The homicide rate continued to increase in the 1990s. An environment tolerant of homicides in the most violent communities resulted in a multiplier effect in which the law on the street was kill or be killed. Men in poor neighborhoods, some as young as 15 years old, targeted by vigilantes and authorities, retaliated with violence. Interviews with young homicide perpetrators revealed a continuation of the “morality of violence” belief that bad people deserved to die. Interpersonal conflicts surpassed criminal activity as the main motivational force for homicide. Revenge and drugs, particularly debt related to drugs, account for the main reasons for interpersonal homicide. The interpersonal nature of homicide resulted in cycles that could last decades and led to the formation of “sets,” gang-like groups who battled other neighborhood sets. Increased drug activity alongside a 500% increase in firearms contributed to a growth in deadly shootings. The influx of crack in São Paulo in the 1990s further affected the homicidal mentality as drug addicts became a target due to their perceived nature as snitches who could potentially endanger sets of killers. As with earlier homicides, the murder of crack addicts was justified as a social cleansing of the community trash. In fact, the 1990s saw an increase in massacres with crack addicts often being the target.
The homicide rate in São Paulo peaked in 1999 and began a steady decline to a low of 18.1 in 2010. Youth in the poorest communities experienced the most significant decline in killings. The author argues that after decades of homicides crippling families and neighborhoods, a “moral reconfiguration” occurred. New court, police, and prison policies, alongside a changing neighborhood attitude against violence perpetuated by hip-hop groups combined to dramatically reduce homicide. Manso found that even the organized crime group Primeiro Comando da Capital (PCC) had an effect on reducing homicide. The PCC, which was formed in 1993, promoted nonviolence particularly with other members and contributed to the overall reduction in homicide.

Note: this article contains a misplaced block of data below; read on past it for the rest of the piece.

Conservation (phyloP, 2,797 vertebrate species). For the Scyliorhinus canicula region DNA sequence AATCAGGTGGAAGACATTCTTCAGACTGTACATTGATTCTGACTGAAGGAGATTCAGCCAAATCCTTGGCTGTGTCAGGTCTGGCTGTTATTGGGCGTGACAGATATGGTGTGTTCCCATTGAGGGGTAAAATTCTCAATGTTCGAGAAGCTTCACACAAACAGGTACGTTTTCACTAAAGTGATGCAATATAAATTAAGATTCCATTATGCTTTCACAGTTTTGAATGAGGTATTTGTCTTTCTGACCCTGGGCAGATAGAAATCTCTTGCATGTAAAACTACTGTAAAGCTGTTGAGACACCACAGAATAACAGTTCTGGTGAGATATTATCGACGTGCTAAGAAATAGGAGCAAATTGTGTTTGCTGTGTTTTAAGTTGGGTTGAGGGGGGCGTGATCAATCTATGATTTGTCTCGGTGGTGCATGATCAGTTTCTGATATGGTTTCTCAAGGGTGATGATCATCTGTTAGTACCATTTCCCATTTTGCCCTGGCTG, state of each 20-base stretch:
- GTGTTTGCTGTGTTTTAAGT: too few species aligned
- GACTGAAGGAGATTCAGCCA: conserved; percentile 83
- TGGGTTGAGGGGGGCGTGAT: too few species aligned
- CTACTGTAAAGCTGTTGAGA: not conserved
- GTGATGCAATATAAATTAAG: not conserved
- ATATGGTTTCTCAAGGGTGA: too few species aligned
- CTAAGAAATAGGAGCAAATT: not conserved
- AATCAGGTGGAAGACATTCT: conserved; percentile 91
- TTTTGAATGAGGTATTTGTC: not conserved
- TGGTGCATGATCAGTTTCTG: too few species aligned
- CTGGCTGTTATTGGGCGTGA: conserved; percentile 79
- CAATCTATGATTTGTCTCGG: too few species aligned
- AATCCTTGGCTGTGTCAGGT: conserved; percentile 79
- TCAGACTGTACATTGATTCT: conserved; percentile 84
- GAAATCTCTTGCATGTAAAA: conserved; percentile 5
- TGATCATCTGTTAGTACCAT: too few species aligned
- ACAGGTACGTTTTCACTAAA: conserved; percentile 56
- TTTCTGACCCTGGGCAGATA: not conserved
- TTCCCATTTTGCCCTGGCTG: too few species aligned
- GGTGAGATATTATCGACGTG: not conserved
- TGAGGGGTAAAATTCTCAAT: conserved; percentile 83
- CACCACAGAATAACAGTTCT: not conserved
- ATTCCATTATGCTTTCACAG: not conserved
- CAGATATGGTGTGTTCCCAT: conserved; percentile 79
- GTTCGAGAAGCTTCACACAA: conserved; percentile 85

Homicide in São Paulo: An Examination of Trends from 1960- 2010 is an excellent supplement to the existing academic resources on the 60-year examination of the rise and fall of the homicide rate in São Paulo. Manso’s work contributes to the existing studies by using interviews of killers to explore the changing social nature of homicide. The book is most likely to appeal to political scientists, criminologists, sociologists and academics in Latin American studies.
While the book contributes to creating a more complete understanding of the homicidal phenomenon in São Paulo, addressing a few minor issues would make it an even more useful resource for readers. An introductory chapter briefly outlining the coup and the years following would have been helpful to readers who are not familiar with Brazil’s history. The theory and methodology chapter in which the author discusses social change, lack of legitimate authority and homicide, lends itself well to a discussion of Durkheim, particularly the concept of anomie. While the interviews added rich contextual material, the methodology does not appear to be systematic, and the analysis was lacking.
This book would also be improved with a more thorough editing. Although it does not take away from the content of the book, there are several grammatical mistakes, mainly in the form of missing articles, which are distracting to the reader. The chapters range from three or four pages to 20 or more, making the reading segmented and choppy. Some of the smaller chapters could be incorporated into the larger thematic ones contributing to a more complete understanding of groups of homicidal perpetrators. The font, particularly of the interview sections, is quite small. As the book is 189 pages, changing the font size would be a reasonable adjustment. The homicide rate for 1999 is reported as 59.4 in the introduction, and states that the data are from governmental health agencies. In a later chapter, the 1999 homicide rate is reported as 65.3 and cites the Health Ministry’s Morality Information Subsystem (SIM) as the source. The difference in the two rates is significant, and leaves the reader questioning the difference.
Despite the need for a more thorough editing of the book, Manso’s study contributes significantly to the field. His background as a journalist allowed him access to military police, vigilantes, and youth who were directly responsible for homicide. Through personal testimonies, he was able to examine social phenomena that contributed to a homicidal morality. Military police, vigilantes, and youth alike justified their homicidal behavior as ridding society of a proclaimed “other.” And, the insight into the decline of homicide, which explored areas beyond new police, court, and prison policies, is informative, showing that even hip-hop groups and prison gangs can have a positive effect on society.
Kimberly Mathis Pitts, Ph.D., Assistant Professor of Sociology, Campbellsville University